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  • FIRST POST
    • sharpharp
    • By sharpharp 15th Mar 17, 2:33 PM
    • 158Posts
    • 73Thanks
    sharpharp
    Lifetime ISA Question - 10 years no bonus?
    • #1
    • 15th Mar 17, 2:33 PM
    Lifetime ISA Question - 10 years no bonus? 15th Mar 17 at 2:33 PM
    Lets take the scenario that you're using the LISA for a retirement savings....


    So you're under 40 and put up to £4k each year until you're 50 and get the 25% bonus for each year, which is great.


    But the thing that gets me is that from 50-60, in other words 10 years you will get no bonus and no interest either? Is that right?


    So effectivity, the government are giving 25% now, but will have our money to use for what they please for 10 years without it costing them anything..... Hmmm suddenly that 25% doesn't seem all that good.


    And if you even dare to withdraw the money.... well there goes your 25% and another 6.25% fee on top....


    Anyone work out what the overall interest rate is bearing in mind that the government will have your money for 10 years (50-60) without paying you a penny?
Page 1
    • edinburgher
    • By edinburgher 15th Mar 17, 2:38 PM
    • 10,668 Posts
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    edinburgher
    • #2
    • 15th Mar 17, 2:38 PM
    • #2
    • 15th Mar 17, 2:38 PM
    I think you're a bit confused about aspects of the LISA.
    • The government doesn't provide LISAs, financial providers will (so the government doesn't 'have your money'
    • Your money will be in either cash (savings) or invested (stocks and shares, bonds etc.), which will hopefully provide a return over the period you've referred to (so you don't get nothing for 10 years)
    • sharpharp
    • By sharpharp 15th Mar 17, 2:45 PM
    • 158 Posts
    • 73 Thanks
    sharpharp
    • #3
    • 15th Mar 17, 2:45 PM
    • #3
    • 15th Mar 17, 2:45 PM
    I think you're a bit confused about aspects of the LISA.
    • The government doesn't provide LISAs, financial providers will (so the government doesn't 'have your money'
    • Your money will be in either cash (savings) or invested (stocks and shares, bonds etc.), which will hopefully provide a return over the period you've referred to (so you don't get nothing for 10 years)
    Originally posted by edinburgher




    I wasn't aware of that, so as well as the 25% the government will pay in (until 50), you are saying the LISA itself (say for example stocks and shares) will also accumulate it's own returns on top?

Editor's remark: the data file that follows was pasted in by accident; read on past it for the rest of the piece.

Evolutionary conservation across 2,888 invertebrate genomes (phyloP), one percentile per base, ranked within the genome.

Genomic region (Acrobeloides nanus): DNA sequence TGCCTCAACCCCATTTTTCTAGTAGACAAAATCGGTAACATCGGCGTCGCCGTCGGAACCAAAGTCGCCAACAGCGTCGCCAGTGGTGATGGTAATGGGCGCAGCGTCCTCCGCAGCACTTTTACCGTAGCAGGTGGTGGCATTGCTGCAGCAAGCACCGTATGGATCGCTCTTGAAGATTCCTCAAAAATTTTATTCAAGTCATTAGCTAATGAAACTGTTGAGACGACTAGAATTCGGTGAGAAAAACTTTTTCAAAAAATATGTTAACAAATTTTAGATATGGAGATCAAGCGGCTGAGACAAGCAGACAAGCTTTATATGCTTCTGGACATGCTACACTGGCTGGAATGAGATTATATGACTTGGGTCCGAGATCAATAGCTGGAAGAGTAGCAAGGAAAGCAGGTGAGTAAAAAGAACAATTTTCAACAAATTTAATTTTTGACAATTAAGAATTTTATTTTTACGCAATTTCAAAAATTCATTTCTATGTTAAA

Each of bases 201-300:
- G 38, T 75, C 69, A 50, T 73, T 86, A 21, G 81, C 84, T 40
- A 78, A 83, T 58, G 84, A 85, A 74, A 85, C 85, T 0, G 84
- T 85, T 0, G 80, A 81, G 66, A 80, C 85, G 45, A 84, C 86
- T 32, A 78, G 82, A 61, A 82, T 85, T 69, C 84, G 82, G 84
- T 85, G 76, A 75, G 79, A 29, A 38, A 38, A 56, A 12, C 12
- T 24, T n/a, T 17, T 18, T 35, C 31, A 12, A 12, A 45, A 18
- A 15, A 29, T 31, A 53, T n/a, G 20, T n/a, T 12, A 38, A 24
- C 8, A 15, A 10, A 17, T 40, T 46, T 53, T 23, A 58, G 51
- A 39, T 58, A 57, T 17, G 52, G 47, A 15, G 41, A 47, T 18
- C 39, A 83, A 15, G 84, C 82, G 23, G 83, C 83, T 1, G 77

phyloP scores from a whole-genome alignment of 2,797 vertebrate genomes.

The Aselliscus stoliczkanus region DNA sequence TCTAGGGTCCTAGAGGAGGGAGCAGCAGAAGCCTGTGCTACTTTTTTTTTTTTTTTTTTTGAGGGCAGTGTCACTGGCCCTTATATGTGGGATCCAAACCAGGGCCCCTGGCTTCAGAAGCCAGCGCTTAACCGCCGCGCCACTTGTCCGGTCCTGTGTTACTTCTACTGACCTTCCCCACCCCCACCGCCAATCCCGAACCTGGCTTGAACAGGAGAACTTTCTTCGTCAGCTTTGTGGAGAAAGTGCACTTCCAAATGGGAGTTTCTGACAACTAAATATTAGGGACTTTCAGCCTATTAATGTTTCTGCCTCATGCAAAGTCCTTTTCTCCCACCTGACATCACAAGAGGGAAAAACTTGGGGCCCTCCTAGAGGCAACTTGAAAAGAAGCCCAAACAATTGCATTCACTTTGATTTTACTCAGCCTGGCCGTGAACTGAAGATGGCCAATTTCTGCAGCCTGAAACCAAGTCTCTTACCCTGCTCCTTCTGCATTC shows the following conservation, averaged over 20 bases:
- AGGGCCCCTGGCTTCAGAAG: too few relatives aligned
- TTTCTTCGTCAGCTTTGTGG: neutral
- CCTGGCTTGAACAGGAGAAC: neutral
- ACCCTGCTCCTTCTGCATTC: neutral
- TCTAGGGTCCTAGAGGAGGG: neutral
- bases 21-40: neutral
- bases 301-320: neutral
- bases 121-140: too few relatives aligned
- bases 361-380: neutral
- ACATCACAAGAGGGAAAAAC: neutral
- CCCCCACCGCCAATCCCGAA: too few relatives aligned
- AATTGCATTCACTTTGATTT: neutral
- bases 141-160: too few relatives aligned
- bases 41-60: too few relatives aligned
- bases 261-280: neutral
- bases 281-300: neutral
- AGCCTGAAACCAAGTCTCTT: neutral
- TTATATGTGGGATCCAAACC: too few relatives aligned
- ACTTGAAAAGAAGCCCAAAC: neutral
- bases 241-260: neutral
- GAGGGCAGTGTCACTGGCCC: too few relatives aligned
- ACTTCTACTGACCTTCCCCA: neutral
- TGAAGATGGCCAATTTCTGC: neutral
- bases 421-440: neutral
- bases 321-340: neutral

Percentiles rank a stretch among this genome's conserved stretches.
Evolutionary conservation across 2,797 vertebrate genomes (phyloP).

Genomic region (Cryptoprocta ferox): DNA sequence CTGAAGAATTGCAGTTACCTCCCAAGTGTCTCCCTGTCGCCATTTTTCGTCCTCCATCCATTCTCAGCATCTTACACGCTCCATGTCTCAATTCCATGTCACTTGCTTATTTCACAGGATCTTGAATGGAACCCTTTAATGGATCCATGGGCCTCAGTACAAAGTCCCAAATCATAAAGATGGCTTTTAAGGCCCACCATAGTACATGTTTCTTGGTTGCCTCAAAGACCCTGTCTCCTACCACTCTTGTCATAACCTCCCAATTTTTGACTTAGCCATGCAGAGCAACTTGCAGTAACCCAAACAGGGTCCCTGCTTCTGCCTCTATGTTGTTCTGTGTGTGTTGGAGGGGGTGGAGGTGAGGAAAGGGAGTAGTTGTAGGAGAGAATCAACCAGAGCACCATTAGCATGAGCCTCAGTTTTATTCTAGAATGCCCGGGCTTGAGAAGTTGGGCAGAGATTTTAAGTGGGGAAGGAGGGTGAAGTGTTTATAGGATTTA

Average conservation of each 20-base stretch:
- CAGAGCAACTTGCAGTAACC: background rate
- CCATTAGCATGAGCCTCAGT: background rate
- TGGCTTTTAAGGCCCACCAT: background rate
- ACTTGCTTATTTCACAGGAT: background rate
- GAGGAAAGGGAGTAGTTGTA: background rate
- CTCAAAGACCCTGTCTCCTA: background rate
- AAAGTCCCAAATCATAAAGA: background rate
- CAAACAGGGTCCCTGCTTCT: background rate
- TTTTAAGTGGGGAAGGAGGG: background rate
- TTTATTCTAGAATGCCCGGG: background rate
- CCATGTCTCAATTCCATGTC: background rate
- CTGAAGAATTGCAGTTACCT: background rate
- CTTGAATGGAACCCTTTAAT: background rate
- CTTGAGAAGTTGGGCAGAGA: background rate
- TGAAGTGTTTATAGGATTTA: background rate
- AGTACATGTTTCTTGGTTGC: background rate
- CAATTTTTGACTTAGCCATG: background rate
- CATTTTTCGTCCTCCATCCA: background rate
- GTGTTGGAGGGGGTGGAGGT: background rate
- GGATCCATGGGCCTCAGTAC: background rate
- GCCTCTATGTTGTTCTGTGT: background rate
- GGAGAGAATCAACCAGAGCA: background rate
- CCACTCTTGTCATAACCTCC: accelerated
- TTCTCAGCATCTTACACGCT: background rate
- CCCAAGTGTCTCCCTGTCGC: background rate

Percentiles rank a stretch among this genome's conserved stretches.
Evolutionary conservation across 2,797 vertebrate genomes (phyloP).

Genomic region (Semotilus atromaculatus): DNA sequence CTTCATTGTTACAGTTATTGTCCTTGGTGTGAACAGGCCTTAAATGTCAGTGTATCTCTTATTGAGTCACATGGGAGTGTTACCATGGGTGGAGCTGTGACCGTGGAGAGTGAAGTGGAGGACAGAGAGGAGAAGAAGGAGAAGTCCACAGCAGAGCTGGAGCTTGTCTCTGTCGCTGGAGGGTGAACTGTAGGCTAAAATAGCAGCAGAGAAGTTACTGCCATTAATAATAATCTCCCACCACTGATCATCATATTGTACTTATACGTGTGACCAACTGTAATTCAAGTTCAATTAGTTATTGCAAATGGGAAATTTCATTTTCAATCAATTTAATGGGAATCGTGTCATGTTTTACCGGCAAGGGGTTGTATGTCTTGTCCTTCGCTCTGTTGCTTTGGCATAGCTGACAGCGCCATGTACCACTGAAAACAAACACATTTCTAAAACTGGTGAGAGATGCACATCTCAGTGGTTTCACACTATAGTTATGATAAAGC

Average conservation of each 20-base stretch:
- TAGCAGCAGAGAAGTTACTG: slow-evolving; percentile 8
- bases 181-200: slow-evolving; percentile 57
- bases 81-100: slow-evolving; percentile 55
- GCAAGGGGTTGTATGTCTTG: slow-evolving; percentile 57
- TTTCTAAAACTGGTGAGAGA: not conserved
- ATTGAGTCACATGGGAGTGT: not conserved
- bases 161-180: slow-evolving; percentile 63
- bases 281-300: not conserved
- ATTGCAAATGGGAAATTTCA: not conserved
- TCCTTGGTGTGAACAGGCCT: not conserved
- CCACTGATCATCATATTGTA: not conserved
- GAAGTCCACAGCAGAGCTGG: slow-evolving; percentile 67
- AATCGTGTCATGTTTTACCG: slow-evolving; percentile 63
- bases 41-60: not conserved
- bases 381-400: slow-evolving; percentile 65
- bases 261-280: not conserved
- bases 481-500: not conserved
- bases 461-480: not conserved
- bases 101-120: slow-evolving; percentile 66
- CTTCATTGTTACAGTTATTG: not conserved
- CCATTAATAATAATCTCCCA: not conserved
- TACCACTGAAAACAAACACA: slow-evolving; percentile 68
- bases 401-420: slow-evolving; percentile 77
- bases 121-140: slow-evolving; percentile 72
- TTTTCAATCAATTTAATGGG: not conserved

Will the returns be paid annually to customers or does it all stay in the same pot until you're 60?
    • bowlhead99
    • By bowlhead99 15th Mar 17, 4:14 PM
    • 6,605 Posts
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    bowlhead99
    • #4
    • 15th Mar 17, 4:14 PM
    • #4
    • 15th Mar 17, 4:14 PM
    I wasn't aware of that, so as well as the 25% the government will pay in (until 50), you are saying the LISA itself (say for example stocks and shares) will also accumulate it's own returns on top?
    Originally posted by sharpharp
    Yes, every year. Not just the years you are paying in. It will either be a cash deposit that pays interest (like a normal cash ISA), or a portfolio of one or more investment which might be investment funds paying dividends, interest, property income distributions and generally growing in value all the time (like a S&S ISA).

    Generally if you are saving for a short term goal like a house deposit you would use a cash/savings type of LISA from a bank or building society, and for a longer term goal over multiple decades like retirement planning you would use an investments /S&S type of LISA from an investment firm.
    Will the returns be paid annually to customers or does it all stay in the same pot until you're 60?
    They will be paid into the account (the pot). They can be taken out to your own bank account penalty free if you are spending them on a qualifying property purchase or at age 60, or if you're terminally ill with under a year to live... But other than that you would need to pay a penalty to take money out because it's designed as a long term account.
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